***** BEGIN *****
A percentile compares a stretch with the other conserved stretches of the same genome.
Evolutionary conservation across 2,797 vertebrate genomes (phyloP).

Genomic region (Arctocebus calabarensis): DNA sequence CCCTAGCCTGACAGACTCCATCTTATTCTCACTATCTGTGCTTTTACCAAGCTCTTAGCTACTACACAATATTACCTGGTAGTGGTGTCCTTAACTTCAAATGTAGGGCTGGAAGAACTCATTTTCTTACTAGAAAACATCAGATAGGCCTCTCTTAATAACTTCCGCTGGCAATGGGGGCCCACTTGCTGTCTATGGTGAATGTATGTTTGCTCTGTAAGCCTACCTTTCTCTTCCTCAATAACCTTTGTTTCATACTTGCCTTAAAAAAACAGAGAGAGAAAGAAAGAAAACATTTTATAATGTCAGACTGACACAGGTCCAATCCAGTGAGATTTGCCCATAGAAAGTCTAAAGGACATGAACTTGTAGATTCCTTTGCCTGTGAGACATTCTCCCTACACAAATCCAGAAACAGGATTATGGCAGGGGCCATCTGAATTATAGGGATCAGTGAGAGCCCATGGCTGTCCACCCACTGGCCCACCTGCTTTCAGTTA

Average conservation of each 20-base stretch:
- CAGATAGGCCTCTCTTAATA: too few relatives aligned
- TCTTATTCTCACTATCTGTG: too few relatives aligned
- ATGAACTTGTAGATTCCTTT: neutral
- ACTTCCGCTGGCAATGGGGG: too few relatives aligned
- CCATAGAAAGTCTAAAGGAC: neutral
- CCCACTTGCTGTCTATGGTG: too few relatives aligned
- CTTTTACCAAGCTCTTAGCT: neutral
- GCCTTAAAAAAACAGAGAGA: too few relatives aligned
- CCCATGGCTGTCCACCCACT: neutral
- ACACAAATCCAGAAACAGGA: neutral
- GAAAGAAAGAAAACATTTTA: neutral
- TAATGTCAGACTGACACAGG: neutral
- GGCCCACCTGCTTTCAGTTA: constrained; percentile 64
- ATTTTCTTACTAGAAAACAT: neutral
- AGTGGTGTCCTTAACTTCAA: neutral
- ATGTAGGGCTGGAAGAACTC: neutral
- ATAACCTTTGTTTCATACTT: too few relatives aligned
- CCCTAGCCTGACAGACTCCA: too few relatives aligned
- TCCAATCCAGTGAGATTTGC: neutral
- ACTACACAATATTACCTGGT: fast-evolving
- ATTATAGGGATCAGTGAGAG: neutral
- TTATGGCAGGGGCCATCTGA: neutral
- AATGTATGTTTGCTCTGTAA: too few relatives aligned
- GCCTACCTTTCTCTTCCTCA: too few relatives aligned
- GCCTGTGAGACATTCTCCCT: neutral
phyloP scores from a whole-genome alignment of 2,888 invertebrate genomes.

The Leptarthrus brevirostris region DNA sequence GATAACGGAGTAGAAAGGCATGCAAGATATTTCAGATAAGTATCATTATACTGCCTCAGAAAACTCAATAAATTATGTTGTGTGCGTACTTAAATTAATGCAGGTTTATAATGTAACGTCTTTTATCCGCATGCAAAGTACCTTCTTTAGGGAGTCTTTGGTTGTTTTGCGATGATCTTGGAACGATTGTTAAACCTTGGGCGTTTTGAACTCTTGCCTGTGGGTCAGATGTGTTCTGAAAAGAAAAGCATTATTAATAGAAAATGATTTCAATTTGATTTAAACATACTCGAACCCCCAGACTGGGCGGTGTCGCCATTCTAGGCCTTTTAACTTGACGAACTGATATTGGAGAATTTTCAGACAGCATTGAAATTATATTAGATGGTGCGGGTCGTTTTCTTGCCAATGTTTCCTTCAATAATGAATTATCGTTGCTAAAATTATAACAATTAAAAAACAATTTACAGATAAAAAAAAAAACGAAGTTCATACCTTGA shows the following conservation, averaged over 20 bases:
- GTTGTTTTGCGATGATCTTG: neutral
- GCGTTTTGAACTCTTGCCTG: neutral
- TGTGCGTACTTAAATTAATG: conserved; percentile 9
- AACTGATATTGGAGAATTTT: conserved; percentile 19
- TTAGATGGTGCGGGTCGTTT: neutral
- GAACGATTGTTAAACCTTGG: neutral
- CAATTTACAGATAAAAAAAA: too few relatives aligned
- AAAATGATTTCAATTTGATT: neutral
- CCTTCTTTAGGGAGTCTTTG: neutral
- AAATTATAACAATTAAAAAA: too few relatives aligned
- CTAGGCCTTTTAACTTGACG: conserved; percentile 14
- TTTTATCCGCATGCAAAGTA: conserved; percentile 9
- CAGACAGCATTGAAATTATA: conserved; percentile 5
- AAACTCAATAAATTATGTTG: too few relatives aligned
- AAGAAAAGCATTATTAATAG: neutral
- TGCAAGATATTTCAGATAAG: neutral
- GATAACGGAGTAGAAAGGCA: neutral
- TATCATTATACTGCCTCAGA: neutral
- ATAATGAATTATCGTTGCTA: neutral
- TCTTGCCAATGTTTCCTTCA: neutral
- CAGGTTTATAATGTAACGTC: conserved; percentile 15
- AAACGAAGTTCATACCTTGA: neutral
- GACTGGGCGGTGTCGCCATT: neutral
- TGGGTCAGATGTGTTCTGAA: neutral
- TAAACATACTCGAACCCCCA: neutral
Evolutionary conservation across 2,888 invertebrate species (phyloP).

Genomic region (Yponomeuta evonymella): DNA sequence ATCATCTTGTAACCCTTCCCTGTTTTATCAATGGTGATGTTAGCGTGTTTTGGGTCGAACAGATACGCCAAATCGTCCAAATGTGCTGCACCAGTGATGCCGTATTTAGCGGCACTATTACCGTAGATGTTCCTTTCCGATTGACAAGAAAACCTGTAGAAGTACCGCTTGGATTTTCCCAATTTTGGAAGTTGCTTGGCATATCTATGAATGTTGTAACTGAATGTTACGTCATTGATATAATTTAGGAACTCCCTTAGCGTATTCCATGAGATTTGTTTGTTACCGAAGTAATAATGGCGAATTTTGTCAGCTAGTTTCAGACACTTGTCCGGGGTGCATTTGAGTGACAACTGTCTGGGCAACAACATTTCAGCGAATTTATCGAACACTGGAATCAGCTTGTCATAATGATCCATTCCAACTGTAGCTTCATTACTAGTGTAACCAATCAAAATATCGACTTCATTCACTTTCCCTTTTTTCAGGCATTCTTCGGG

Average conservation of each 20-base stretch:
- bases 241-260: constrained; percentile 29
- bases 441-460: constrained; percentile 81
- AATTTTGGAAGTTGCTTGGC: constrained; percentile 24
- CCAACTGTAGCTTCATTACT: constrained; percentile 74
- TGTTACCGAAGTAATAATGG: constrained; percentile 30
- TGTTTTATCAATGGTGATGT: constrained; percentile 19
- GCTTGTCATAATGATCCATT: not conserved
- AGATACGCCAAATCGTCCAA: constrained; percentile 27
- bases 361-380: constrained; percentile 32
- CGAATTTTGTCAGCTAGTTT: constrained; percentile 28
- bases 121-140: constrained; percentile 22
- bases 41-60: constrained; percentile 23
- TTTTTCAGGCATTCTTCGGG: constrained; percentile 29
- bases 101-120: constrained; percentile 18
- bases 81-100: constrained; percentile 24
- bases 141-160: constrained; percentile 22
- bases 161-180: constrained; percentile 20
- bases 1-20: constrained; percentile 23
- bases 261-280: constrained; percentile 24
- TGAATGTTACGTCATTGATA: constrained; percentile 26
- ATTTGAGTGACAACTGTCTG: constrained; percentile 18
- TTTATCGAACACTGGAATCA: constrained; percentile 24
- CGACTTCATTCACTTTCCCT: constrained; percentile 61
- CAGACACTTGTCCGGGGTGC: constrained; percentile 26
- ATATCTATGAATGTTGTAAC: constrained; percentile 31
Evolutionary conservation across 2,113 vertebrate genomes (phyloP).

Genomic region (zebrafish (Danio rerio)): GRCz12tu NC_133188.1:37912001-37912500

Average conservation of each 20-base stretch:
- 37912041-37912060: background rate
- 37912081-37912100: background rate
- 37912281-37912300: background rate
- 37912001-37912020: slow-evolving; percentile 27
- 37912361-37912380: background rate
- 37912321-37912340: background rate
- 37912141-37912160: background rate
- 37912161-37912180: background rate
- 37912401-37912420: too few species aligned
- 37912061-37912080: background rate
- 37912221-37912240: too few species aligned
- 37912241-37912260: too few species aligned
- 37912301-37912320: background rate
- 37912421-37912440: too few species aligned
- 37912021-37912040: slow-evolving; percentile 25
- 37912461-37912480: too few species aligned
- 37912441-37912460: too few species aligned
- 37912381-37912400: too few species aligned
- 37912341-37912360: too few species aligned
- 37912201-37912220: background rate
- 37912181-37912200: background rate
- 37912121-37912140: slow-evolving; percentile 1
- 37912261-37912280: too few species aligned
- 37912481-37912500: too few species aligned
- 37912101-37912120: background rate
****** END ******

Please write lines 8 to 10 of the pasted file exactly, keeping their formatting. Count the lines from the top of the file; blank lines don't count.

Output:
- ACTTCCGCTGGCAATGGGGG: too few relatives aligned
- CCATAGAAAGTCTAAAGGAC: neutral
- CCCACTTGCTGTCTATGGTG: too few relatives aligned